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Election Campaign - Health funding

Wednesday, October 31, 2007

As a mother of 2.5 children, a law student, and a participator in the
Australian Economy, the main area's I look for as far as policy goes in an election campaign are:

  • Health and Aged Care
  • Education
  • Economy
  • Environment

As I contemplated what sort of election coverage to do on my blog, I immediately ruled out Environment and the Economy, because they are such highly specialised areas, I don't have the understanding to rationalise policy, and there are plenty of other people who are, and are doing the hard work for me.

I read ABC News online, and was struck today by a story which hubby thinks, shows someone is bugging our bedroom.

Before I go any further I will disclaim my political leanings: I am a swinging voter, but swing more towards Nationals/Liberals at a federal level, and Labor at a state level. When given the opportunity, I invariably end up voting Democrat. Does that help at all? LOL. In other words, where possible I vote Democrat, with preferences to Libs/Nats at federal elections, and Labor at state elections. What it also means is that I can and do vote labor at a federal level, and libs/nats at a state level, but they need to work harder to earn my vote.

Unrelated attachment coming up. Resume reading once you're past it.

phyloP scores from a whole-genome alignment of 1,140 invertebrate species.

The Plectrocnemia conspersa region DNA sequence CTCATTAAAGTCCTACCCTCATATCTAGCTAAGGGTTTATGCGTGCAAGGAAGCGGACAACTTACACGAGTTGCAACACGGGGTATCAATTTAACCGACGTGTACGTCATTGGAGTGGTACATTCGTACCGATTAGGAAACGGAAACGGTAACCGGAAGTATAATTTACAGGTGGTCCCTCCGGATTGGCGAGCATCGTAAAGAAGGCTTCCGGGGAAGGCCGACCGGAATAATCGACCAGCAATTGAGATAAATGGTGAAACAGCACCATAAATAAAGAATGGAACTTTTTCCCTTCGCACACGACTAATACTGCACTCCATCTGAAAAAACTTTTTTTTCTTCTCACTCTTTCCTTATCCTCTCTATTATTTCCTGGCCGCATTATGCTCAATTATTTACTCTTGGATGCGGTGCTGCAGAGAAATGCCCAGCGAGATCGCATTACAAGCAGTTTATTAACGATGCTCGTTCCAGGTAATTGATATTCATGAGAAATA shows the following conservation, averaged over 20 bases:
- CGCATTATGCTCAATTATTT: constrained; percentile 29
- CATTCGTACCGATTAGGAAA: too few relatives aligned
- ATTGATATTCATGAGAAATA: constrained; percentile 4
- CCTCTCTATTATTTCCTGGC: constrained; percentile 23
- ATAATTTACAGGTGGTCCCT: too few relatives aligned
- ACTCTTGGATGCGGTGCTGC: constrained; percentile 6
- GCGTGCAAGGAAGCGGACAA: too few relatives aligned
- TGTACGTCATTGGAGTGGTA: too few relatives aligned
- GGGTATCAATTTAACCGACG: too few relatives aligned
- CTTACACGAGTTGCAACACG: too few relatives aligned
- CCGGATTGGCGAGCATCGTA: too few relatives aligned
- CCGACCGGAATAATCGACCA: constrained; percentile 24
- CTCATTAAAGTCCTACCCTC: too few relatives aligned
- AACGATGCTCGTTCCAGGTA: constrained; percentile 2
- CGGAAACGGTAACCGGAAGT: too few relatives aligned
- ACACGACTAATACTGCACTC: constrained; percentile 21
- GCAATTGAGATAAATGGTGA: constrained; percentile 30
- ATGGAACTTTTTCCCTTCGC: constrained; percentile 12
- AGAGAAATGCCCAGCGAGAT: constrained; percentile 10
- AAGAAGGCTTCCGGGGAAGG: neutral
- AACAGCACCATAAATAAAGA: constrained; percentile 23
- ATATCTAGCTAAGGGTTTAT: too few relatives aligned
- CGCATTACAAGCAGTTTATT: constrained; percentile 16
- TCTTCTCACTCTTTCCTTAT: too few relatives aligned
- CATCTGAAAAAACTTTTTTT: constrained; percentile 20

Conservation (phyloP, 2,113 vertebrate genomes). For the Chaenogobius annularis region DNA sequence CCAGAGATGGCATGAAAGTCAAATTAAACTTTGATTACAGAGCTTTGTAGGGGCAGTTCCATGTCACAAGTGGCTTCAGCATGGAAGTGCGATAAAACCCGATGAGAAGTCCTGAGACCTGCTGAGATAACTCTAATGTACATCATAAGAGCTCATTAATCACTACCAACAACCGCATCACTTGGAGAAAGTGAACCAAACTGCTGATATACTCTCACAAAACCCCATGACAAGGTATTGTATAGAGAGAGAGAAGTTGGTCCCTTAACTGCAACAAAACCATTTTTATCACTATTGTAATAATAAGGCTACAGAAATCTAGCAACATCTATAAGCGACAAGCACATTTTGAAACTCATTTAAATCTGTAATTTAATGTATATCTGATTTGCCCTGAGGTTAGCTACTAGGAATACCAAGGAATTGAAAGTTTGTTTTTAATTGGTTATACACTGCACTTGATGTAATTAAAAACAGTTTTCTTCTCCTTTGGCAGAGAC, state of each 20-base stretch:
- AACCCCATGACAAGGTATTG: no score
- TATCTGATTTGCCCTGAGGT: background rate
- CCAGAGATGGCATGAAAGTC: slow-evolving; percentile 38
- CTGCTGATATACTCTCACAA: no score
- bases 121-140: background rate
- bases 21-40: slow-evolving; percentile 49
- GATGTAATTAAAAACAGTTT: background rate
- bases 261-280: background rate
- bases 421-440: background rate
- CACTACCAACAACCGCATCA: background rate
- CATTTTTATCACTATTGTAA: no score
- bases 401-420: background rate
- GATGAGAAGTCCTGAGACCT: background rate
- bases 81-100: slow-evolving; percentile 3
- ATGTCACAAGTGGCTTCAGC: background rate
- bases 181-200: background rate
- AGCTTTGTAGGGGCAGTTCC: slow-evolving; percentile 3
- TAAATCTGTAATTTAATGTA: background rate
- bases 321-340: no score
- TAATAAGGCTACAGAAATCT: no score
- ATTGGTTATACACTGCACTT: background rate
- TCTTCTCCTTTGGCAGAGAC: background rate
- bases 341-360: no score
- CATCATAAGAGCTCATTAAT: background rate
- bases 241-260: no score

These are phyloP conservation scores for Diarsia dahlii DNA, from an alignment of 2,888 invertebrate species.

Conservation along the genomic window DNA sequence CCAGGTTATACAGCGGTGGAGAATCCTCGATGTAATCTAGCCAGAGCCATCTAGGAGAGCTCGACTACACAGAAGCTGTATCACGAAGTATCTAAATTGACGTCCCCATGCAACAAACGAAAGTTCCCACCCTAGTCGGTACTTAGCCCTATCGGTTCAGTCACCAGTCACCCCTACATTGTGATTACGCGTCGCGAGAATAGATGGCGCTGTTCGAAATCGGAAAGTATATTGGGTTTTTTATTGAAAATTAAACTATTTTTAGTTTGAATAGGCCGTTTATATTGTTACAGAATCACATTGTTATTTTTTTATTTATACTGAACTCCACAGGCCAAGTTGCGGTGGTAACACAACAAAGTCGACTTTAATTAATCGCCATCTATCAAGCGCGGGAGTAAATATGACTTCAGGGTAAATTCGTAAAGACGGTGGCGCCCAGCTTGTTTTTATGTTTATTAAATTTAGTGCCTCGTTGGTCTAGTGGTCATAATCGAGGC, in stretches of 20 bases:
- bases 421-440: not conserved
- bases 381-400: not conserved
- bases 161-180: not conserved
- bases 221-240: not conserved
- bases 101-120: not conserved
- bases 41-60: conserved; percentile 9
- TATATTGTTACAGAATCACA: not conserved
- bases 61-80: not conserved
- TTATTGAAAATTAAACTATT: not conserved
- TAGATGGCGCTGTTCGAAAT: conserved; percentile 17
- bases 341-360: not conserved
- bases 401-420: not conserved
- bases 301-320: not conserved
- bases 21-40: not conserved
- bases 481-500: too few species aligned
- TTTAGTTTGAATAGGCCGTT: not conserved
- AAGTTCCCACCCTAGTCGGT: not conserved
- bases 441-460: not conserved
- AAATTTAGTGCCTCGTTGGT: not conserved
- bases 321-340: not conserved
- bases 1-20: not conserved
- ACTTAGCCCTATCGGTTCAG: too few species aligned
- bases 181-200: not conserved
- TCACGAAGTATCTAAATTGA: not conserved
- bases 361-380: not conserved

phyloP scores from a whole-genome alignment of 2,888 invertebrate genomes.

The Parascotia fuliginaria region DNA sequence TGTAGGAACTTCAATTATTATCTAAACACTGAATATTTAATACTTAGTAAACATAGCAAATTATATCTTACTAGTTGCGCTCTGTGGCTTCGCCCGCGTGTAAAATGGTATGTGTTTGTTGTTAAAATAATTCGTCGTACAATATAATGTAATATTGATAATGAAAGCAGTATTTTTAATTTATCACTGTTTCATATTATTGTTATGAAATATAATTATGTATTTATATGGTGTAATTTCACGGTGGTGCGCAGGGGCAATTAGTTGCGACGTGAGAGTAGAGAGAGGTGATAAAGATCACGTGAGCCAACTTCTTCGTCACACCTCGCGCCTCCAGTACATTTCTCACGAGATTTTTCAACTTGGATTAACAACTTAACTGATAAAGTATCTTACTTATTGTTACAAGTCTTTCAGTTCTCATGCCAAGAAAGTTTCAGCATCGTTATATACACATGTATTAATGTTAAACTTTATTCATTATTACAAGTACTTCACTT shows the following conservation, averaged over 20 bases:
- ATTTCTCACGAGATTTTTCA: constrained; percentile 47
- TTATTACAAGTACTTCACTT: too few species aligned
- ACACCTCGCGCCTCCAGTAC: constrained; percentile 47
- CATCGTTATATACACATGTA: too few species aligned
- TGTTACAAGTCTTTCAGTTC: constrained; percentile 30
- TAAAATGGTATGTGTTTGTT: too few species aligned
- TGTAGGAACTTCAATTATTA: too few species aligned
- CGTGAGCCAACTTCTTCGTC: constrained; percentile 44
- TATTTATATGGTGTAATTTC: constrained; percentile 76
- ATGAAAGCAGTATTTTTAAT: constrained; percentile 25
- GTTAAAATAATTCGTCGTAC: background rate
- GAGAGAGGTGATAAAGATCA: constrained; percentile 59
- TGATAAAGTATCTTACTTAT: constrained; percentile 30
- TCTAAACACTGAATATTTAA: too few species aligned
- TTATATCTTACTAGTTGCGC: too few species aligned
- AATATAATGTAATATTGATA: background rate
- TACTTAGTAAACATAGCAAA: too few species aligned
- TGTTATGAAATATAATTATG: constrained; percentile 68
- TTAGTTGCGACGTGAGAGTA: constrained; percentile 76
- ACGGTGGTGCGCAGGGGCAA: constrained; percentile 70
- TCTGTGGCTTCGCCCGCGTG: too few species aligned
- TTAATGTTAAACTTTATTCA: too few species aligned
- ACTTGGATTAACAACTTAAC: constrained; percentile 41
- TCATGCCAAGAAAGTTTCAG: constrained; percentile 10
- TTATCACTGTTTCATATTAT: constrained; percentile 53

The article that piqued my interest today is this one. Not two weeks ago, Hubby and I had a vigorous debate (read: argument) about the cause of the problem in the health system. We are in Queensland, which has suffered some high profile failures in the system over the last few years (Jayant Patel, Mohamed Haneef, Mohammed Asif Ali ) mostly relating to overseas trained doctors. We are also in a regional area of Queensland. Apparently not quite rural, despite the difficulties with attracting doctors.

When we first moved to town 4.5 years ago, there were two doctors surgeries. One was made up entirely of overseas trained doctors. The other, was roughly half and half. In the last 4.5 years, one other surgery has opened, made entirely of overseas trained doctors. But it is not fully staffed. Our hospital in the next nearest town has 3 doctors: one head doctor, and two junior doctors there for rotations. Some junior doctors are also overseas trained.